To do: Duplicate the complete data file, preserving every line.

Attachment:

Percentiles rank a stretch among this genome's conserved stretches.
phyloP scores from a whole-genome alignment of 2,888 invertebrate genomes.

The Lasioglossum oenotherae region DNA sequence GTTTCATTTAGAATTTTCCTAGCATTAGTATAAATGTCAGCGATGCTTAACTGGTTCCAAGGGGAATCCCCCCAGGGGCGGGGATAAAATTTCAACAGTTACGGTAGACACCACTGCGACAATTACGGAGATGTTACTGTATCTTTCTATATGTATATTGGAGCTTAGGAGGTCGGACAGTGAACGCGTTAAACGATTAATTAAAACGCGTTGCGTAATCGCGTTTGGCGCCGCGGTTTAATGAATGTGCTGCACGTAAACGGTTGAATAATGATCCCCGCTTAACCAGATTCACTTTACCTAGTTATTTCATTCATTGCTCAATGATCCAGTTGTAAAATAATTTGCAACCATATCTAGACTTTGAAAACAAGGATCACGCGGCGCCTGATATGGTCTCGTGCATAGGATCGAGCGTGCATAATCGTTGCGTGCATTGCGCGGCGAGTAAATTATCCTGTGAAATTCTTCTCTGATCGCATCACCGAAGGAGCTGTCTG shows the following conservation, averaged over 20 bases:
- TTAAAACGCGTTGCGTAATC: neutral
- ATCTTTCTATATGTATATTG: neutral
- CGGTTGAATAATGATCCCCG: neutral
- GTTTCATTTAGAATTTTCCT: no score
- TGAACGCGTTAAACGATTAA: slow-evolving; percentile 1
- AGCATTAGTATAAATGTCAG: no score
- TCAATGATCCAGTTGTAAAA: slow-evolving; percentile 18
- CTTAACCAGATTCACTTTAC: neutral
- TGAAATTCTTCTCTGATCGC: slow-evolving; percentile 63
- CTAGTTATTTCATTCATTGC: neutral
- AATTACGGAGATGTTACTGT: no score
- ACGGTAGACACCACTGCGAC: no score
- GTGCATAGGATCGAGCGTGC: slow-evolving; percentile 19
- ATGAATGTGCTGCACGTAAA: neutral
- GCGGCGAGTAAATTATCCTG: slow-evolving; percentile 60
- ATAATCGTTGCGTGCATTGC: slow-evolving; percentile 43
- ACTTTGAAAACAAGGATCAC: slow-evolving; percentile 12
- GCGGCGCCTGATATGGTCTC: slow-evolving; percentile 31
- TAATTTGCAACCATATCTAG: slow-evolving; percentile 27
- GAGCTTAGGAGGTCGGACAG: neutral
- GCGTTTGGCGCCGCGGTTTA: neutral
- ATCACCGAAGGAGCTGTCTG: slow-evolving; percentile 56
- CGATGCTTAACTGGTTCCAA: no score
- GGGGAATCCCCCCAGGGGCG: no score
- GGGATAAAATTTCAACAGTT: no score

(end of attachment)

Percentiles rank a stretch among this genome's conserved stretches.
phyloP scores from a whole-genome alignment of 2,888 invertebrate genomes.

The Lasioglossum oenotherae region DNA sequence GTTTCATTTAGAATTTTCCTAGCATTAGTATAAATGTCAGCGATGCTTAACTGGTTCCAAGGGGAATCCCCCCAGGGGCGGGGATAAAATTTCAACAGTTACGGTAGACACCACTGCGACAATTACGGAGATGTTACTGTATCTTTCTATATGTATATTGGAGCTTAGGAGGTCGGACAGTGAACGCGTTAAACGATTAATTAAAACGCGTTGCGTAATCGCGTTTGGCGCCGCGGTTTAATGAATGTGCTGCACGTAAACGGTTGAATAATGATCCCCGCTTAACCAGATTCACTTTACCTAGTTATTTCATTCATTGCTCAATGATCCAGTTGTAAAATAATTTGCAACCATATCTAGACTTTGAAAACAAGGATCACGCGGCGCCTGATATGGTCTCGTGCATAGGATCGAGCGTGCATAATCGTTGCGTGCATTGCGCGGCGAGTAAATTATCCTGTGAAATTCTTCTCTGATCGCATCACCGAAGGAGCTGTCTG shows the following conservation, averaged over 20 bases:
- TTAAAACGCGTTGCGTAATC: neutral
- ATCTTTCTATATGTATATTG: neutral
- CGGTTGAATAATGATCCCCG: neutral
- GTTTCATTTAGAATTTTCCT: no score
- TGAACGCGTTAAACGATTAA: slow-evolving; percentile 1
- AGCATTAGTATAAATGTCAG: no score
- TCAATGATCCAGTTGTAAAA: slow-evolving; percentile 18
- CTTAACCAGATTCACTTTAC: neutral
- TGAAATTCTTCTCTGATCGC: slow-evolving; percentile 63
- CTAGTTATTTCATTCATTGC: neutral
- AATTACGGAGATGTTACTGT: no score
- ACGGTAGACACCACTGCGAC: no score
- GTGCATAGGATCGAGCGTGC: slow-evolving; percentile 19
- ATGAATGTGCTGCACGTAAA: neutral
- GCGGCGAGTAAATTATCCTG: slow-evolving; percentile 60
- ATAATCGTTGCGTGCATTGC: slow-evolving; percentile 43
- ACTTTGAAAACAAGGATCAC: slow-evolving; percentile 12
- GCGGCGCCTGATATGGTCTC: slow-evolving; percentile 31
- TAATTTGCAACCATATCTAG: slow-evolving; percentile 27
- GAGCTTAGGAGGTCGGACAG: neutral
- GCGTTTGGCGCCGCGGTTTA: neutral
- ATCACCGAAGGAGCTGTCTG: slow-evolving; percentile 56
- CGATGCTTAACTGGTTCCAA: no score
- GGGGAATCCCCCCAGGGGCG: no score
- GGGATAAAATTTCAACAGTT: no score